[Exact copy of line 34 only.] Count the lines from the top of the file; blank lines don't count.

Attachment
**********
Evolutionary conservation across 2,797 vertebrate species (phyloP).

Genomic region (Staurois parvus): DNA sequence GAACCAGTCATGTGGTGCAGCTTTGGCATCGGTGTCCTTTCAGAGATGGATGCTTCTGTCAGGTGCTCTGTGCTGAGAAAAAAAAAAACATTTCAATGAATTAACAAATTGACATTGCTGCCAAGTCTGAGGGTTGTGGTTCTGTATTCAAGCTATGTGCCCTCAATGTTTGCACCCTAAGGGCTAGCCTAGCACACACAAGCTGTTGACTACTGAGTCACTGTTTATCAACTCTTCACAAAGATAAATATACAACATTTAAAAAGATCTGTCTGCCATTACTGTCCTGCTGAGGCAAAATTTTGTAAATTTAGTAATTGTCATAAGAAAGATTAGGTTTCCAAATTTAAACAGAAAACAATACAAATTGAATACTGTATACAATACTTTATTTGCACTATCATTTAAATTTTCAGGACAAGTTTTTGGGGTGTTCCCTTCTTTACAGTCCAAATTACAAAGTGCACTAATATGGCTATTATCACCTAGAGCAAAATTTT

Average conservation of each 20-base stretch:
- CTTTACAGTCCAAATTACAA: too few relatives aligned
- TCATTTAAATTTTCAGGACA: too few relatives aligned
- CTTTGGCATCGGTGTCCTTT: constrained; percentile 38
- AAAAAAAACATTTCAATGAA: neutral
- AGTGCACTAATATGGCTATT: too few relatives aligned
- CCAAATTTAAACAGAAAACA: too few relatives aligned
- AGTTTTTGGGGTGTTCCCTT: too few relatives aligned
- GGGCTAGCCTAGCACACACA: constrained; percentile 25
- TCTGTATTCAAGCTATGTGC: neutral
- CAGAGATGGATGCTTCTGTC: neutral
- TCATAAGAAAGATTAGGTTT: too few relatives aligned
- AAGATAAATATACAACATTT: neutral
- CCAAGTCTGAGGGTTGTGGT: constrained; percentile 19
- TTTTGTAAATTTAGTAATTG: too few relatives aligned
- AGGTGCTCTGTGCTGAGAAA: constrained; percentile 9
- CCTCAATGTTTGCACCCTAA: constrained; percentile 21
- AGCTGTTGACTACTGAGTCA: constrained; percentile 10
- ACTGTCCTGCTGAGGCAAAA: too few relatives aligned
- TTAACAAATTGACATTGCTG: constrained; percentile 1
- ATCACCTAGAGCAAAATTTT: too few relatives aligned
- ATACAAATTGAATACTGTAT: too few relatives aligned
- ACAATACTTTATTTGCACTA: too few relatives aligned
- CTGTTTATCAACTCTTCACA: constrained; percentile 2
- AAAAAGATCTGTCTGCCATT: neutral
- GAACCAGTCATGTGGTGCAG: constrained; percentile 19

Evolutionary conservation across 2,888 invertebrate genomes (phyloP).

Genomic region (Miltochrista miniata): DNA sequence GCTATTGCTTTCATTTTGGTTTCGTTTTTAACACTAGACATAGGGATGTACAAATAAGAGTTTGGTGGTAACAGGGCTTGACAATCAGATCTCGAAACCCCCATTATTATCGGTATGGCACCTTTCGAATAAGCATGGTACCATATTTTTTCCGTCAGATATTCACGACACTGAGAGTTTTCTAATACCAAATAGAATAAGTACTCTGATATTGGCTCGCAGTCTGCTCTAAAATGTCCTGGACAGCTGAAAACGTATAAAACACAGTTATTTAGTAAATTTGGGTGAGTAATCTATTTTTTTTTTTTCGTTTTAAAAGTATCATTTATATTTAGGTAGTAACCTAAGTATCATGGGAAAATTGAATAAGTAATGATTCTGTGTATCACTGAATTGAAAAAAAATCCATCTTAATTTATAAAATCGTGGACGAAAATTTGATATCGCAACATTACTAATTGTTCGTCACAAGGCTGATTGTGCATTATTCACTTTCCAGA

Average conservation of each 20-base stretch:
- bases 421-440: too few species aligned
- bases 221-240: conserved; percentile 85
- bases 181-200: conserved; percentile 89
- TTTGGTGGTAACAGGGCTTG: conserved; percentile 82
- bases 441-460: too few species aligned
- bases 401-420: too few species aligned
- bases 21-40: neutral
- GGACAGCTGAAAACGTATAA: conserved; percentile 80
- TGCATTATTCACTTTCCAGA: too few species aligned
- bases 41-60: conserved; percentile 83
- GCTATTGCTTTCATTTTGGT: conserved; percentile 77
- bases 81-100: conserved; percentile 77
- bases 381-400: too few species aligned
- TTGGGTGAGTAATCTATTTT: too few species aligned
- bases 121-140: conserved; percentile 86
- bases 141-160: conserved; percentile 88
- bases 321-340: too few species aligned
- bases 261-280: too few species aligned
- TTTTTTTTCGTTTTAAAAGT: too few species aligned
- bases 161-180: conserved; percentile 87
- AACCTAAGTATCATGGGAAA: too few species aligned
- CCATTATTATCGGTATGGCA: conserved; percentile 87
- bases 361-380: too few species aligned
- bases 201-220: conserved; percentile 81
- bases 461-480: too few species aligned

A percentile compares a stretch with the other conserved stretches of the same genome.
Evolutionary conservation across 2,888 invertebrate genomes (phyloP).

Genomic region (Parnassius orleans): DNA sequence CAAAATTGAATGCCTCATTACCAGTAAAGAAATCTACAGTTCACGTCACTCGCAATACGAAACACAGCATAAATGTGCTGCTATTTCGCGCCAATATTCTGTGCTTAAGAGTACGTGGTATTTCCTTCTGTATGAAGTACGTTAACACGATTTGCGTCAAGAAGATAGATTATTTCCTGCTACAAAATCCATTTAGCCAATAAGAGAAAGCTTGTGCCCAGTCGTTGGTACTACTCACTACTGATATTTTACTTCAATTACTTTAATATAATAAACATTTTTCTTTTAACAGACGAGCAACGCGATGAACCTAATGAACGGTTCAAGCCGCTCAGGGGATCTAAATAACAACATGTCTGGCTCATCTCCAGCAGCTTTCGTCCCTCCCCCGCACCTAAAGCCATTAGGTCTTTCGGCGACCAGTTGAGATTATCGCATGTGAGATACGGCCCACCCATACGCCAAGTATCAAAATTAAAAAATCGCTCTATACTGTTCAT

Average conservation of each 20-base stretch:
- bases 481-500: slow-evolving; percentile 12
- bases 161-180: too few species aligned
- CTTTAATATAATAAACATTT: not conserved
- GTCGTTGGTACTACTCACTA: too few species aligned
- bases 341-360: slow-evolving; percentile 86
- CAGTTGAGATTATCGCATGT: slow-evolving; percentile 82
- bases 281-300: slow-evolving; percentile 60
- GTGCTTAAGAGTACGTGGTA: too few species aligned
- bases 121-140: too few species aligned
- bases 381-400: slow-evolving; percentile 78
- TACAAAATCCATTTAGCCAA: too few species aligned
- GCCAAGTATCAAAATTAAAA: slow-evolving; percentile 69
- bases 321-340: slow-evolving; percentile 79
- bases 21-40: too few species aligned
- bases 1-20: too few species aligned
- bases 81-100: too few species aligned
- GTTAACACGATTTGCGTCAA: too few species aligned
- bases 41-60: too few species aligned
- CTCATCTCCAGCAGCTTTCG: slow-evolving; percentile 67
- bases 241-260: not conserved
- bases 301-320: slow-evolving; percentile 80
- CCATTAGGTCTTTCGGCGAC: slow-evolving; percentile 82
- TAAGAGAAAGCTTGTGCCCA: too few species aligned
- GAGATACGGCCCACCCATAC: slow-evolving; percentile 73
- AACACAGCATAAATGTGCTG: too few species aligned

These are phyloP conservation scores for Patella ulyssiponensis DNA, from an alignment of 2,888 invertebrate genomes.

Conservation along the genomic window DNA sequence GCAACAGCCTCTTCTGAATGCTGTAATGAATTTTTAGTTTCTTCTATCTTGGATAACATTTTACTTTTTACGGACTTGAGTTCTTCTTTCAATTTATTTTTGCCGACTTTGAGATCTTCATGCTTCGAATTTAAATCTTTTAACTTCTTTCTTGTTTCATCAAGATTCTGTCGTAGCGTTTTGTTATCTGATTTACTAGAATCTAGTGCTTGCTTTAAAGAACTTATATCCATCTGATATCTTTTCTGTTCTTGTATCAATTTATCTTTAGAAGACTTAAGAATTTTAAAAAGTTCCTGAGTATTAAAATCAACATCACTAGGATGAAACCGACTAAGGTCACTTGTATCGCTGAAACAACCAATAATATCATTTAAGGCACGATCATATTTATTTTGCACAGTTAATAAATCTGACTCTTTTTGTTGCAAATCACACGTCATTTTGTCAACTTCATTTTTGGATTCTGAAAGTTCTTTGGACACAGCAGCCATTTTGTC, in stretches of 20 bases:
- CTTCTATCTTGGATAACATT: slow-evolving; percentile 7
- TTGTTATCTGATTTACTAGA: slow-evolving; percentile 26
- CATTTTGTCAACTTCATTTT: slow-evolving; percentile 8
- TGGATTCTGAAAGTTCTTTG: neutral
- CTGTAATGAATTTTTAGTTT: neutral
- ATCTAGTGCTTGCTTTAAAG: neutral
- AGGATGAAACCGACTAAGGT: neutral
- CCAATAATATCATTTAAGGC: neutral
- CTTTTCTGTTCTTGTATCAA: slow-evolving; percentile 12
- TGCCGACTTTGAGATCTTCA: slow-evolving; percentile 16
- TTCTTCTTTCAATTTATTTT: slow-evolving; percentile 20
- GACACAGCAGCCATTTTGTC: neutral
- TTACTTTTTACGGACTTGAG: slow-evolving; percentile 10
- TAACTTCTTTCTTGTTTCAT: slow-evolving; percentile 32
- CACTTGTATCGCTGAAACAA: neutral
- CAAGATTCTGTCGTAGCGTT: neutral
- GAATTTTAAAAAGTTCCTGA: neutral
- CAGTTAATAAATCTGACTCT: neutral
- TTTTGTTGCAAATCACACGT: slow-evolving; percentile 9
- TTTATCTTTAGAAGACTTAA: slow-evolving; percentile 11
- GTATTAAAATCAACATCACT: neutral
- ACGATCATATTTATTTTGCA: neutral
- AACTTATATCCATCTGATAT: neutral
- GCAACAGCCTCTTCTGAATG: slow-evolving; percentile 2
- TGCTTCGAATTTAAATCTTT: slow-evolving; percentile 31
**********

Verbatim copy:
- bases 181-200: conserved; percentile 89